Predicting pI

The pI (or isoelectric point) of a molecule is the pH at which it has neutral charge. The pI of a protein is determined by its amino acid composition so can be used to identify it (or at least narrow down its identity). Proteins can be separated on the basis of their pI on a polyacylamide gel by a technique called isoelectric focusing. I've written an introduction to pH, pI and pKa here.

The full code for my pI predecting function can be downloaded as a txt file from the bottom of this post.

pKa Values

First we need to know the pKa values of the individual amino acids and the N- and C-termini. I got the pKa values from Wikipedia, though there are various sources and they don't all agree with one another. It's not too important, since pI calculations are never that accurate. The pKa values only represent the association constants for the ions in an ideal solution and are highly dependent on the environment of the ion. In a protein, most amino acids will be surrounded by other amino acids, which will change the pKa values, though on average, the values should be roughly correct.

pKa = {'D': 3.9,
       'E': 4.3,
       'H': 6.1,
       'C': 8.3,
       'Y': 10.1,
       'K': 10.5,
       'R': 12,
       'N-terminus': 8,
       'C-terminus': 3.1}

We also need to know whether the ions are positively charged when protonated or negatively charged when deprotonated:

charges = {'D':-1, 'E':-1, 'H':1, 'C':-1, 'Y':-1, 'K':1, 'R':1, 'N-terminus':1, 'C-terminus':-1}

Calculating a protein's charge

Using the pKa and charge dictionaries we can create a function to find the charge of an amino acid at a given pH (derivation of the equation here).

def aminoAcidCharge(amino_acid, pH):
    ratio = 1 / (1 + 10**(pH - pKa[amino_acid]))
    
    if charges[amino_acid] == 1:
        return ratio
    else:
        return ratio - 1

We can then use this function to calculate the charge of an entire protein at a specific pH given its sequence (as a string):

def proteinCharge(sequence, pH):
    protein_charge = aminoAcidCharge('N-terminus', pH)
    protein_charge += aminoAcidCharge('C-terminus', pH)
    
    for aa in pKa.keys():
        protein_charge += sequence.count(aa) * aminoAcidCharge(aa, pH)

    return protein_charge

Calculating a protein's pI

We have a function that calculates the charge of a protein at a given pH, but there is no inverse function to calculate the pH at which a protein will have a given charge (such as 0). One way to calculate pI is to plot the charge of a protein over a range of pHs, connect the points, and read off the graph.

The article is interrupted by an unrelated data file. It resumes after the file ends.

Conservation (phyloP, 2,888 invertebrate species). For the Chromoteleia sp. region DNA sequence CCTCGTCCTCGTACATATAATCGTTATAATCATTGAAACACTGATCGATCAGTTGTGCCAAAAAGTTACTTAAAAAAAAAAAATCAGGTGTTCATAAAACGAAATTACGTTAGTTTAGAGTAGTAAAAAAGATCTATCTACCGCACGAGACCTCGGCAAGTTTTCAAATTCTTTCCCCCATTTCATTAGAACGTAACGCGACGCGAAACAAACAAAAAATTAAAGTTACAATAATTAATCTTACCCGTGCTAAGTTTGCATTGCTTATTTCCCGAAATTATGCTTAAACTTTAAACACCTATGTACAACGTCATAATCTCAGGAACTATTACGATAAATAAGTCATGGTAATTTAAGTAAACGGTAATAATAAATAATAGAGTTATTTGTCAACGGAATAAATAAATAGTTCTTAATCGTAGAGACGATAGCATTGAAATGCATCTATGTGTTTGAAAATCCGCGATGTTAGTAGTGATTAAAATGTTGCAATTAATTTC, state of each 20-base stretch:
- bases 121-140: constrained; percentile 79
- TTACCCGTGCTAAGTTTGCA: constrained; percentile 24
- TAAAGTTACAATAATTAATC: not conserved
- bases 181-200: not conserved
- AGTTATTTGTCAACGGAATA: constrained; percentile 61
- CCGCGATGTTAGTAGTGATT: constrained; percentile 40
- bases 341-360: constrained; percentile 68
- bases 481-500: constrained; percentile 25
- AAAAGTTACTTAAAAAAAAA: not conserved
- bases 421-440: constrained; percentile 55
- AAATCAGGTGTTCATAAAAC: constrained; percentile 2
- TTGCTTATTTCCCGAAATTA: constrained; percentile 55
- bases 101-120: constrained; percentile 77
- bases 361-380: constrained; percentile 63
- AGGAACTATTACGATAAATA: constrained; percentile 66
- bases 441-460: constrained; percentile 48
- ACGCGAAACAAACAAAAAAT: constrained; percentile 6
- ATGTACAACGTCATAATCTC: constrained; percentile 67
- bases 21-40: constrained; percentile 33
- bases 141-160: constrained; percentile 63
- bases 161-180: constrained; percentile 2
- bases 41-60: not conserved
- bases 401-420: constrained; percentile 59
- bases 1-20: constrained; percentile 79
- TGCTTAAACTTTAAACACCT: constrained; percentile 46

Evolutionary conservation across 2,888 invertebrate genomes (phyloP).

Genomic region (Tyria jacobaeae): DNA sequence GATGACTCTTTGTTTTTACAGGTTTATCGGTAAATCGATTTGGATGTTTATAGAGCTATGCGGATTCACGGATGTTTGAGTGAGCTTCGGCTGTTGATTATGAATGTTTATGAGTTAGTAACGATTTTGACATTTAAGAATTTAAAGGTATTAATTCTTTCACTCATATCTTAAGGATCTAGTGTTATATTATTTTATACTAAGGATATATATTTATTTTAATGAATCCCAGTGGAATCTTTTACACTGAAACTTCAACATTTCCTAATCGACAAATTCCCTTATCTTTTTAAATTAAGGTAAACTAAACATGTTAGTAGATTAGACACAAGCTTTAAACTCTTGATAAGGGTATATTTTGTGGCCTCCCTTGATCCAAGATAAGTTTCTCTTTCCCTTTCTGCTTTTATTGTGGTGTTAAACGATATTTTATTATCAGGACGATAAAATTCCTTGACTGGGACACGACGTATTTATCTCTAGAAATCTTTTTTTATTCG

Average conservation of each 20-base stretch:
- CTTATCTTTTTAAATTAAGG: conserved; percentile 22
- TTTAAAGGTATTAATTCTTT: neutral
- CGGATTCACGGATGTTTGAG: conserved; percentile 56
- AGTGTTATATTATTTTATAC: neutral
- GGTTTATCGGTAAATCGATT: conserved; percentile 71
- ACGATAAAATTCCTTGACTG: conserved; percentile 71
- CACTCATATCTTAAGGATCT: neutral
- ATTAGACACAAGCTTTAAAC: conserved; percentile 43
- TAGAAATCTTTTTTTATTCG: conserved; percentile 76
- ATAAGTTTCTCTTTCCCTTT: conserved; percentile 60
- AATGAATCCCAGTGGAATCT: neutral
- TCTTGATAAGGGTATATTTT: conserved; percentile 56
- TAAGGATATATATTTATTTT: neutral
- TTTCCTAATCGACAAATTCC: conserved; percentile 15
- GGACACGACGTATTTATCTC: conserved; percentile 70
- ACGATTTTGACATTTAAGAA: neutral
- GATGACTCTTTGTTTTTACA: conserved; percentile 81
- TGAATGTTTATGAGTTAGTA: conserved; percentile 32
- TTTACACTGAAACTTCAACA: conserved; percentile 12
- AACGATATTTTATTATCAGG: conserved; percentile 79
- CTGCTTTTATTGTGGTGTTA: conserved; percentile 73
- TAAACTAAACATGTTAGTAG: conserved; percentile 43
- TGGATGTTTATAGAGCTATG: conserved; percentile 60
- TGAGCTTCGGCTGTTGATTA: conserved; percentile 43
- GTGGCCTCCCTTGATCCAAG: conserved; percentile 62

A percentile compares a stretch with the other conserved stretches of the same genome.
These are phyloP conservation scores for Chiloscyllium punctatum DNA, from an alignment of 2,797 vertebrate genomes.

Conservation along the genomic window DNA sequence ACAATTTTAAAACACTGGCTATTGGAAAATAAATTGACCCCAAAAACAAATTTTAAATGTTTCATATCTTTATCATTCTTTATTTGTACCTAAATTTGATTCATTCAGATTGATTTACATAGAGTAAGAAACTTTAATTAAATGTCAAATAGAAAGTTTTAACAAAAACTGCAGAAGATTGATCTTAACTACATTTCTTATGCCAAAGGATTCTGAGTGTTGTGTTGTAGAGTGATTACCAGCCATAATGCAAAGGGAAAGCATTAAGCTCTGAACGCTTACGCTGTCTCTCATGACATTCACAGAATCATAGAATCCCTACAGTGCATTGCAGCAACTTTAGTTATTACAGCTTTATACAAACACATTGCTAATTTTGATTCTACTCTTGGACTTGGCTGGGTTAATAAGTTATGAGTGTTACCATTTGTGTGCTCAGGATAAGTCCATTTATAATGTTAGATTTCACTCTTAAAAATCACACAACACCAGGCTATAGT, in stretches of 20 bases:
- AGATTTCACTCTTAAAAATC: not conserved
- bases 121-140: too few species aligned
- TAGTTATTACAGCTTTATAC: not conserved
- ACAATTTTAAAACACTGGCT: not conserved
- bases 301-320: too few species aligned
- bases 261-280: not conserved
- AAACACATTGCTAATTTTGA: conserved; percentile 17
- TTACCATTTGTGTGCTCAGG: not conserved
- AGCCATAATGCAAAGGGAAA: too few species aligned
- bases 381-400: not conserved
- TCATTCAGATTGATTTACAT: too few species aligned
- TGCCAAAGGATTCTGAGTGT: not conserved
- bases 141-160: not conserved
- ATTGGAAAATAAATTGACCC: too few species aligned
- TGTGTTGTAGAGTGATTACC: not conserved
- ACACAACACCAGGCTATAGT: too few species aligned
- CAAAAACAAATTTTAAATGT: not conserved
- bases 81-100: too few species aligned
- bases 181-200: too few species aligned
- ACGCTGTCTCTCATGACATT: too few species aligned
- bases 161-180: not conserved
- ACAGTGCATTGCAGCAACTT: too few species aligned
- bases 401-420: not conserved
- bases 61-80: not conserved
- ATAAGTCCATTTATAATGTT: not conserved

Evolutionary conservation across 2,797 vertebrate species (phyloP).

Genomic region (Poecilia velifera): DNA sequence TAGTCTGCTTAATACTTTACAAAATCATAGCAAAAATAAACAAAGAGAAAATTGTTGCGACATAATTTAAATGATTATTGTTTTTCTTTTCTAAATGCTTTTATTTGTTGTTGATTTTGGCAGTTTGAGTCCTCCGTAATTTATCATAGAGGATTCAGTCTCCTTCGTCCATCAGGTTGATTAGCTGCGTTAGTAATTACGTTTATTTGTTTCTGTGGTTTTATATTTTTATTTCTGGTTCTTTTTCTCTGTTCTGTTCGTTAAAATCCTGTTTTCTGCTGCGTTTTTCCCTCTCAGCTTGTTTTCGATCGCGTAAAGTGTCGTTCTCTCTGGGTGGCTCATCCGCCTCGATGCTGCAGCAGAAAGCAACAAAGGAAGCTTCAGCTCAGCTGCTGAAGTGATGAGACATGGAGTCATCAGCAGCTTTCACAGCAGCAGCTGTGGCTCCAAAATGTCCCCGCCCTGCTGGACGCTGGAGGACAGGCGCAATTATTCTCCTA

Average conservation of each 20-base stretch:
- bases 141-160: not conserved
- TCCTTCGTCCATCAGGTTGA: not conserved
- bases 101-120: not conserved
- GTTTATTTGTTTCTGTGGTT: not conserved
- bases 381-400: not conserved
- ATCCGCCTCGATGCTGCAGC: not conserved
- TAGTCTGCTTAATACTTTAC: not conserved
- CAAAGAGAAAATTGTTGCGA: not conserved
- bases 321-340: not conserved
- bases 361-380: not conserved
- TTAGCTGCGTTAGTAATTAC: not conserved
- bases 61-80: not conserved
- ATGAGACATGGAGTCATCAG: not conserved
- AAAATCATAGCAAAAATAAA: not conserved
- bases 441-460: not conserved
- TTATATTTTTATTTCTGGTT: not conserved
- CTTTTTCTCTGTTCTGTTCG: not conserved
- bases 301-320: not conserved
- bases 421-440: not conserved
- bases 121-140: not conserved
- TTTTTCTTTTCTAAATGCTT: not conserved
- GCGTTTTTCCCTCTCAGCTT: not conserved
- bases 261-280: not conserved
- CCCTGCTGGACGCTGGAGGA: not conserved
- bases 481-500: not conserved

For example, below is a graph of the charge of one of the human keratin proteins over a range of pHs. You can see that its pI is around 5. The graph also illustrates how the charge of a protein is buffered over the range of pH5 - 9.

Plot of keratin's charge vs pH

To get a more exact value for pI we can use a binary search algorithm. This is an interative method that narrows in on the answer until you are as close to a pI of 0 as you wish.

We start by finding the charge of the protein at the midpoint of a range of pH values.  I use pH 3 - pH 13 since all amino acids will be >50% protonated below pH 3 and all will be >50% deprotonated above pH 13. If the charge at the midpoint (pH 8) is negative, then we know that the pI must be between pH 3 - pH 8, so we test the midpoint of that range. If the charge is positive, then we test the range pH 8 - pH 13. We keep testing the midpoint of the ranges in which the pI must lie until we are as close to a charge of 0 as we want.

def isoelectricPoint(sequence, threshold):   
    min_pH, max_pH = 3, 13 

    while True:
        mid_pH = 0.5 * (max_pH + min_pH)
        protein_charge = proteinCharge(sequence, mid_pH)
        
        if protein_charge > threshold:
            min_pH = mid_pH
        elif protein_charge < -threshold:
            max_pH = mid_pH
        else:
            return mid_pH

The function above the implements the binary search for a given protein sequence and threshold. It predicts that the pI of human keratin is 5.3 (with a threshold of 0.5). There is no point attempting to get a more precise pI than this as the pKa values are only given to one decimal place, and will not be so accurate for amino acids within a protein anyway.

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predictPI.txt1.04 KB